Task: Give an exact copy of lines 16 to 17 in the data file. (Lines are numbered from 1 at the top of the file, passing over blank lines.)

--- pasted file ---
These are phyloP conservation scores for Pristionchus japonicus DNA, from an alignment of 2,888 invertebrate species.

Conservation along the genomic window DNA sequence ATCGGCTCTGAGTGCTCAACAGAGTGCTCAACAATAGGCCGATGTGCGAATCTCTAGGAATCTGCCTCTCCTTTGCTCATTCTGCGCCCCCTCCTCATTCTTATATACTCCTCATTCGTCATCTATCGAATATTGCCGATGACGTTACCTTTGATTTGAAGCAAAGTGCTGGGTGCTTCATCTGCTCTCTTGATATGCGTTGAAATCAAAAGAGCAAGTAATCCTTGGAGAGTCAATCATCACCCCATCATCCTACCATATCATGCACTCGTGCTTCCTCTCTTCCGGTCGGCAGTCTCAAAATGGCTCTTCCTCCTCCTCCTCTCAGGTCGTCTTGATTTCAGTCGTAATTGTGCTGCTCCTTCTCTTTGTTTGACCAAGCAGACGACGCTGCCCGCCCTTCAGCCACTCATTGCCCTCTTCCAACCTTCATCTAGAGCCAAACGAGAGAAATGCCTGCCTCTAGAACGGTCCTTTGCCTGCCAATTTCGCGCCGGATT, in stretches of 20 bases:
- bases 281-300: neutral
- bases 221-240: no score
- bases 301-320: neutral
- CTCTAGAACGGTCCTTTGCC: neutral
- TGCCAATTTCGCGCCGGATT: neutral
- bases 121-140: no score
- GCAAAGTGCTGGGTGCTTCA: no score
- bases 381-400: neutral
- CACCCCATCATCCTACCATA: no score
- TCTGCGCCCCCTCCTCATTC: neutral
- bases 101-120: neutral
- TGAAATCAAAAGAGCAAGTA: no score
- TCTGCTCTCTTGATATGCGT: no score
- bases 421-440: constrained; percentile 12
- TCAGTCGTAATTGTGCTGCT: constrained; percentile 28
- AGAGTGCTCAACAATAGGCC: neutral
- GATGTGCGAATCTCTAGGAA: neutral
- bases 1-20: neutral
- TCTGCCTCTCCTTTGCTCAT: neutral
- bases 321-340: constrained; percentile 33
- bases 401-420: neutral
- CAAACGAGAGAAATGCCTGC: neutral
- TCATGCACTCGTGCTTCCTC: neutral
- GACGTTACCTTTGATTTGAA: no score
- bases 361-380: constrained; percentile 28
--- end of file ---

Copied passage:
- bases 421-440: constrained; percentile 12
- TCAGTCGTAATTGTGCTGCT: constrained; percentile 28